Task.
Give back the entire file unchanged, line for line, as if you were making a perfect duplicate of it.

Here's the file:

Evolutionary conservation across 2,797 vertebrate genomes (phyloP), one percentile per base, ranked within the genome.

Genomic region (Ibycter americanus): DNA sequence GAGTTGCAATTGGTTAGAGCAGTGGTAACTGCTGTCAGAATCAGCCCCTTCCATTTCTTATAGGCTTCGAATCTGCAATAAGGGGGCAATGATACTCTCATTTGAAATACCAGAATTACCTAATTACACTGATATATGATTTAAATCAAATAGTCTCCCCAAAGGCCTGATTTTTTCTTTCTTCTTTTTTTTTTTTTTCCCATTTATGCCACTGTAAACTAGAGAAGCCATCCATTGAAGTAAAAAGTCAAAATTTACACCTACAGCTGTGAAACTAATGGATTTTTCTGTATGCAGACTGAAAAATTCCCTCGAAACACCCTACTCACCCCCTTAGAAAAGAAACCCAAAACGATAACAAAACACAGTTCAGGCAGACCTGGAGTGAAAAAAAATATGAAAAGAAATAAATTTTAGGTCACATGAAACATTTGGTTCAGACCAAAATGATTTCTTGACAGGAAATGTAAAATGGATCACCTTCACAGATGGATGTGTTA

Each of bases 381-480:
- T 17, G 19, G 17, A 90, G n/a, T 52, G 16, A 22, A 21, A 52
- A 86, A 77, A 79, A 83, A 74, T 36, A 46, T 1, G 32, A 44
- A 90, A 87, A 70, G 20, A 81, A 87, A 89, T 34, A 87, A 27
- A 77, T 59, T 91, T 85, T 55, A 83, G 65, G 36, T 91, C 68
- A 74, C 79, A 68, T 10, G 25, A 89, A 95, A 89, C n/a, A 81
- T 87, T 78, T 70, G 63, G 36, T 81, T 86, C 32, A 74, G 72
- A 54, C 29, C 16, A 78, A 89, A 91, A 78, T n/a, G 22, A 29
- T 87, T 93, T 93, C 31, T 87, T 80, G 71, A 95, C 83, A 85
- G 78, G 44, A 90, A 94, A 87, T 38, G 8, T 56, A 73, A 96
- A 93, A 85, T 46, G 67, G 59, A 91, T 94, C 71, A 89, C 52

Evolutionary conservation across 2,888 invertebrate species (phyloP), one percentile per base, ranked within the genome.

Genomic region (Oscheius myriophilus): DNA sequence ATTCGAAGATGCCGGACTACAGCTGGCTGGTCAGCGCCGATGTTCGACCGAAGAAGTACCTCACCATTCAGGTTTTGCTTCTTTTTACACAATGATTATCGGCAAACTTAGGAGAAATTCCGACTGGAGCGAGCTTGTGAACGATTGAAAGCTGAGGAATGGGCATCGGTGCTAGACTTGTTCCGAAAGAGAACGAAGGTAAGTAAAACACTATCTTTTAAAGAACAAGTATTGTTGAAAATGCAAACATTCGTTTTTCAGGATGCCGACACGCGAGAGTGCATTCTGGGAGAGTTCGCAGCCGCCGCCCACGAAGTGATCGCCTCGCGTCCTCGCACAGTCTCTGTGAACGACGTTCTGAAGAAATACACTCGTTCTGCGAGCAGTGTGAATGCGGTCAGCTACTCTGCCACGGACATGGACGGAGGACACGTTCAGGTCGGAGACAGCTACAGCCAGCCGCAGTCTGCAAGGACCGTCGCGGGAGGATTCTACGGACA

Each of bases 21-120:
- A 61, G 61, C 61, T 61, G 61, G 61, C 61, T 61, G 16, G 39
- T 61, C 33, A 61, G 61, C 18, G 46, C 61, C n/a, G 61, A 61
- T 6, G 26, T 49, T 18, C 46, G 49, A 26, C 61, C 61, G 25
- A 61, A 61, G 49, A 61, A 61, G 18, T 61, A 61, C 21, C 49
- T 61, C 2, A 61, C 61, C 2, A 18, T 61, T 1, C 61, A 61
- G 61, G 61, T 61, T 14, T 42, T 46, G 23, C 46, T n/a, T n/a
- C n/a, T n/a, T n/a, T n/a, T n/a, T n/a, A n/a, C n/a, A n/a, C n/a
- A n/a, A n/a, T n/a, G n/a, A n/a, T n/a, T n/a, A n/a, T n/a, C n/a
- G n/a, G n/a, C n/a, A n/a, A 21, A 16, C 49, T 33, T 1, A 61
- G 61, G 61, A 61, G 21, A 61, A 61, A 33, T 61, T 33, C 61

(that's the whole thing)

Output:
Evolutionary conservation across 2,797 vertebrate genomes (phyloP), one percentile per base, ranked within the genome.

Genomic region (Ibycter americanus): DNA sequence GAGTTGCAATTGGTTAGAGCAGTGGTAACTGCTGTCAGAATCAGCCCCTTCCATTTCTTATAGGCTTCGAATCTGCAATAAGGGGGCAATGATACTCTCATTTGAAATACCAGAATTACCTAATTACACTGATATATGATTTAAATCAAATAGTCTCCCCAAAGGCCTGATTTTTTCTTTCTTCTTTTTTTTTTTTTTCCCATTTATGCCACTGTAAACTAGAGAAGCCATCCATTGAAGTAAAAAGTCAAAATTTACACCTACAGCTGTGAAACTAATGGATTTTTCTGTATGCAGACTGAAAAATTCCCTCGAAACACCCTACTCACCCCCTTAGAAAAGAAACCCAAAACGATAACAAAACACAGTTCAGGCAGACCTGGAGTGAAAAAAAATATGAAAAGAAATAAATTTTAGGTCACATGAAACATTTGGTTCAGACCAAAATGATTTCTTGACAGGAAATGTAAAATGGATCACCTTCACAGATGGATGTGTTA

Each of bases 381-480:
- T 17, G 19, G 17, A 90, G n/a, T 52, G 16, A 22, A 21, A 52
- A 86, A 77, A 79, A 83, A 74, T 36, A 46, T 1, G 32, A 44
- A 90, A 87, A 70, G 20, A 81, A 87, A 89, T 34, A 87, A 27
- A 77, T 59, T 91, T 85, T 55, A 83, G 65, G 36, T 91, C 68
- A 74, C 79, A 68, T 10, G 25, A 89, A 95, A 89, C n/a, A 81
- T 87, T 78, T 70, G 63, G 36, T 81, T 86, C 32, A 74, G 72
- A 54, C 29, C 16, A 78, A 89, A 91, A 78, T n/a, G 22, A 29
- T 87, T 93, T 93, C 31, T 87, T 80, G 71, A 95, C 83, A 85
- G 78, G 44, A 90, A 94, A 87, T 38, G 8, T 56, A 73, A 96
- A 93, A 85, T 46, G 67, G 59, A 91, T 94, C 71, A 89, C 52

Evolutionary conservation across 2,888 invertebrate species (phyloP), one percentile per base, ranked within the genome.

Genomic region (Oscheius myriophilus): DNA sequence ATTCGAAGATGCCGGACTACAGCTGGCTGGTCAGCGCCGATGTTCGACCGAAGAAGTACCTCACCATTCAGGTTTTGCTTCTTTTTACACAATGATTATCGGCAAACTTAGGAGAAATTCCGACTGGAGCGAGCTTGTGAACGATTGAAAGCTGAGGAATGGGCATCGGTGCTAGACTTGTTCCGAAAGAGAACGAAGGTAAGTAAAACACTATCTTTTAAAGAACAAGTATTGTTGAAAATGCAAACATTCGTTTTTCAGGATGCCGACACGCGAGAGTGCATTCTGGGAGAGTTCGCAGCCGCCGCCCACGAAGTGATCGCCTCGCGTCCTCGCACAGTCTCTGTGAACGACGTTCTGAAGAAATACACTCGTTCTGCGAGCAGTGTGAATGCGGTCAGCTACTCTGCCACGGACATGGACGGAGGACACGTTCAGGTCGGAGACAGCTACAGCCAGCCGCAGTCTGCAAGGACCGTCGCGGGAGGATTCTACGGACA

Each of bases 21-120:
- A 61, G 61, C 61, T 61, G 61, G 61, C 61, T 61, G 16, G 39
- T 61, C 33, A 61, G 61, C 18, G 46, C 61, C n/a, G 61, A 61
- T 6, G 26, T 49, T 18, C 46, G 49, A 26, C 61, C 61, G 25
- A 61, A 61, G 49, A 61, A 61, G 18, T 61, A 61, C 21, C 49
- T 61, C 2, A 61, C 61, C 2, A 18, T 61, T 1, C 61, A 61
- G 61, G 61, T 61, T 14, T 42, T 46, G 23, C 46, T n/a, T n/a
- C n/a, T n/a, T n/a, T n/a, T n/a, T n/a, A n/a, C n/a, A n/a, C n/a
- A n/a, A n/a, T n/a, G n/a, A n/a, T n/a, T n/a, A n/a, T n/a, C n/a
- G n/a, G n/a, C n/a, A n/a, A 21, A 16, C 49, T 33, T 1, A 61
- G 61, G 61, A 61, G 21, A 61, A 61, A 33, T 61, T 33, C 61